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Nursing homes: Insure to ensure quality care

24 Jul 2013

Women are more likely to need nursing care, but few – men or women – can afford it in old age

In 2009, the United Nations estimated that the world’s population aged 80 and above would nearly triple* in just over 40 years. From 101.9 million in 2009, the elderly population worldwide would balloon to 394.7 million in 2050. It is a testament to human development, but longevity brings with it its own set of problems.

“Partly because of the success of modern medicine, we’ve been able to keep people alive longer and longer,” says Olivia Mitchell, International Foundation of Employee Benefit Plans Professor at the Wharton School of the University of Pennsylvania. “However, it’s expensive to keep people alive and when they are old, they fall prey to many diseases which cost money to cure or at least to treat. In the U.S., we’re spending a lot of effort trying to figure out how to pay for nursing home care for those that need it.”

Nursing home care is certainly not cheap. Speaking to Perspectives@SMU at a recent SKBI conference, Retirement Readiness: Income adequacy, long-term care and social well-being, Mitchell delivered the bombshell: Nursing home care in the U.S. can cost up to US$100,000 a year.

ADL: Activities of Daily Living…or A Dreaded List

While that fearsome figure is particular to America, the path to a nursing home starts the same way everywhere in the world: the inability to perform tasks of Activities of Daily Living, or ADLs. There are six basic ADLs:

  • Bathing
  • Dressing
  • Toileting
  • Transferring (switching from lying to sitting/standing position)
  • Walking
  • Feeding

If one is unable to perform these activities that healthy people take for granted, nursing homes become a necessity. To deal with that nightmarish US$100,000 per year price tag, insurance companies offer Long-Term Care (LTC) policies whereby payouts are triggered when patients are assessed by doctors as being unable to perform two – sometimes three – of the six basic ADLs.

All well and good, but pricing these policies can be difficult.

“The more restrictions one requires, the cheaper the policy gets,” Mitchell explains. “What we found was that the difference between men and women’s frailty was such that if you used a criterion of two ADLs, women would be more expensive to take care of because they are more likely to hit that two ADL threshold.”

Mitchell quotes the findings of the U.S. Health and Retirement Study (HRS), a panel study of over 26,000 Americans aged 50 or older. Besides showing a strong correlation between health and education level, a main finding was that men were less likely than women to have problems with performing ADLs at advanced ages.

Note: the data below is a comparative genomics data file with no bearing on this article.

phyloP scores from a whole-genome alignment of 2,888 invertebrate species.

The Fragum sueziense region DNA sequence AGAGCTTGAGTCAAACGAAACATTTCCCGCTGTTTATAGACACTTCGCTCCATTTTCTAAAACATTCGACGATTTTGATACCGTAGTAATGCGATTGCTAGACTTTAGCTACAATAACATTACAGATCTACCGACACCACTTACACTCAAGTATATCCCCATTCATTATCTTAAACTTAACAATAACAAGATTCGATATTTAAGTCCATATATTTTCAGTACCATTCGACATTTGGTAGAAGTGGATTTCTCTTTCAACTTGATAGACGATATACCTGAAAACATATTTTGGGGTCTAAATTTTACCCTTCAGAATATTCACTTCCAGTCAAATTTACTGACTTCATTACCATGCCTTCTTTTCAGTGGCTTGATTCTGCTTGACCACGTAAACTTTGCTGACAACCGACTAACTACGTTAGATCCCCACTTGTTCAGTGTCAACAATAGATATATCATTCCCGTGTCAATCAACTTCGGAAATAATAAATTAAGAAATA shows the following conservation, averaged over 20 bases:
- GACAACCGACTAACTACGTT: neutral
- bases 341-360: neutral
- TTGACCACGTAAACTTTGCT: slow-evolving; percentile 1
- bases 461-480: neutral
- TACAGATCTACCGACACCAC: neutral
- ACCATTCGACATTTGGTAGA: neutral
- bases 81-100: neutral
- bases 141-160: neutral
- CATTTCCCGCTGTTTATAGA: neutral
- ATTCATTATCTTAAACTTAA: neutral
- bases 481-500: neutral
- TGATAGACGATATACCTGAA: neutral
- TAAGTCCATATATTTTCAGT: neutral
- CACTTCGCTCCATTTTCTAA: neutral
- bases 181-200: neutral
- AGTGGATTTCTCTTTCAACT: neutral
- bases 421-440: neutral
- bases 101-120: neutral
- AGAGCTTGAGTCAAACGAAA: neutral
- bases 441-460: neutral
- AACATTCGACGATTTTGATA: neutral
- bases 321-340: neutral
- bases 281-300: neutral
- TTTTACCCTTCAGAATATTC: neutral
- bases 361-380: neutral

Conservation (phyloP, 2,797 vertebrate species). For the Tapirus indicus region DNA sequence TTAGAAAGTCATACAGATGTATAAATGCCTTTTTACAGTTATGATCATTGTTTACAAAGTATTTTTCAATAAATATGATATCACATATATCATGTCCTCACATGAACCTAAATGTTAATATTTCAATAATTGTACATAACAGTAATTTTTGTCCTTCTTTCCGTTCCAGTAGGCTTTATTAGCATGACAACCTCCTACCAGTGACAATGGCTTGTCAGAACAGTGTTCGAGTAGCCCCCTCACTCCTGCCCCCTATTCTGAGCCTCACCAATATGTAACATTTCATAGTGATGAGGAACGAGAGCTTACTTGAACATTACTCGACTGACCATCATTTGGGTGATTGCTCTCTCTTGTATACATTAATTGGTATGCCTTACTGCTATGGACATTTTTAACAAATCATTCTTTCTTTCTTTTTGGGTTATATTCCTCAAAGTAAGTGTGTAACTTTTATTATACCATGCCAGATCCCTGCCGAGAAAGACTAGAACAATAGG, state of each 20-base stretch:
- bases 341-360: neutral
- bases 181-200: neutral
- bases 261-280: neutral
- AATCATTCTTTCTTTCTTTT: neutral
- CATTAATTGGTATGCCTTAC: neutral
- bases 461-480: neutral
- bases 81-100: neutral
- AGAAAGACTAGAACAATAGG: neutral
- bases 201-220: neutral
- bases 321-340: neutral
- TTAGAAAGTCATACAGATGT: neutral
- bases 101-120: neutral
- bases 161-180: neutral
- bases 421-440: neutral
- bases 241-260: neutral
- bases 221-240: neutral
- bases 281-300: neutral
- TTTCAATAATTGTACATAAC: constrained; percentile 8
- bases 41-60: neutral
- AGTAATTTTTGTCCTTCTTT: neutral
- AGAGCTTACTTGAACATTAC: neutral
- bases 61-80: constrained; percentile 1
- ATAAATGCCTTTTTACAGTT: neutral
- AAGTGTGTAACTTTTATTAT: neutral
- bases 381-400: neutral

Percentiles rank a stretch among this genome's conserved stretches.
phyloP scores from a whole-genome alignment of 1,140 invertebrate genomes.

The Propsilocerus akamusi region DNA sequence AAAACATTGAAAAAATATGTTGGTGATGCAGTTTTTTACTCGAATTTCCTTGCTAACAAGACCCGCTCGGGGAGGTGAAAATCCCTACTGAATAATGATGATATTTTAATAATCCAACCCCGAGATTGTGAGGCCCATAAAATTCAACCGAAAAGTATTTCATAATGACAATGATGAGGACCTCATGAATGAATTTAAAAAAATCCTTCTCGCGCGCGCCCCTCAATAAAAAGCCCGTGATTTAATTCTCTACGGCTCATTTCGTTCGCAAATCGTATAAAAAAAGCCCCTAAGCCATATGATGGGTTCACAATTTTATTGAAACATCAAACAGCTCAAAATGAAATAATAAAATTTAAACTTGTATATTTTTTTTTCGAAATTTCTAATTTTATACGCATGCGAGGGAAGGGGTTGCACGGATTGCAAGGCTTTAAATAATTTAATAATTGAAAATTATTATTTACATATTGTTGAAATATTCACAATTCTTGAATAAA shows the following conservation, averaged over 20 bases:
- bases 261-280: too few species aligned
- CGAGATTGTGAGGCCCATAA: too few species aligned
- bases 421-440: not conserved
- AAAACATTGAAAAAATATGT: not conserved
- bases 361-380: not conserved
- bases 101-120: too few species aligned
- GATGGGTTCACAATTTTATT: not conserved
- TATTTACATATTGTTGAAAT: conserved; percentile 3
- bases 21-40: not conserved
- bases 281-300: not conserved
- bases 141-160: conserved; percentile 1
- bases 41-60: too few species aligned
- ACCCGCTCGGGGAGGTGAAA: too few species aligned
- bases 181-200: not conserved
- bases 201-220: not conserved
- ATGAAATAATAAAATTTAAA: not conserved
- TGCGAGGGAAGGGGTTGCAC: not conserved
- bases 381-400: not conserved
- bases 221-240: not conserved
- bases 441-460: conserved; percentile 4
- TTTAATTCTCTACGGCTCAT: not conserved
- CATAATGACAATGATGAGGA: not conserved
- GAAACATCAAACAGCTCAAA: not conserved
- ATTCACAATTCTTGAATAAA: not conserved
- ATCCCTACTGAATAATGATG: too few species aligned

For example, between ages of 65-74, ten percent of men had problems with at least one ADL, while the figure for women was 16 percent. By the age of 85 or older, just over 30 percent of men fall under this category, but for women it is 50 percent. On top of that, American women outlive their male counterparts, and consequently consume more nursing care services. The bottom line: women are more costly to insure.

The price is wrong

“It’s typically the case that men are less likely to need nursing home care because unfortunately they have a shorter life expectancy,” says Mitchell. “The ultimate goal is trying to look at the consequences of our work for insurance pricing. If nursing home private insurance were to become more popular – it’s not that popular right now in the U.S. – but if it were to become more popular, the question arises ‘how do we price it?’.”

Money, as it is in most cases, is the big question. Mitchell describes how LTC policies are not popular in the U.S. because many elderly either expect or believe Medicaid will take care of that. In reality, Medicaid reimburses only 35 percent of LTC expenditures for all elderly. However, that translates to US$106 billion dollars in 2008, and that figure is projected to increase at 7.5 percent a year.

“I think this is probably the biggest question that aging societies have to deal with,” Mitchell argues. “The problem with the government stepping in is that it has a ‘crowd out effect’. If you know the government will take care of you when you become frail, you will tend not to save, you will tend not to insure. You will probably tend to spend your money so that when the time comes, you become a ward of the state.”

Singapore as a case study

Mitchell describes Singapore’s government-run ElderShield scheme as a point of research interest. ElderShield, as described on Singapore’s Ministry of Health website, is “an affordable severe disability insurance scheme which provides basic financial protection to those who need long-term care, especially during old age.” From age 40, Singaporeans men pay about S$175 monthly and women about S$218 for 25 years. The scheme pays out S$300 a month for up to five years if individuals are assessed to have disability in performing at least three ADLs. An enhanced version of the scheme that pays out S$400 monthly for up to six years is available for a higher price.

It may not sound like a lot of money for someone needing LTC, but multiply it by an increasingly aging population needing expensive nursing care, and the numbers can be daunting. And even then, there will probably be a shortfall, though not nearly as bad as that in the U.S.

So how do you pay for all that nursing care?

“We are trying to learn more about financing of age care around the Asia Pacific region and, in particular, Singapore,” says Mitchell. “Singapore and Japan are the two most rapidly aging countries on earth. So the rest of us look eagerly to them to try out some new approaches, because heaven knows we need to have some good examples.”



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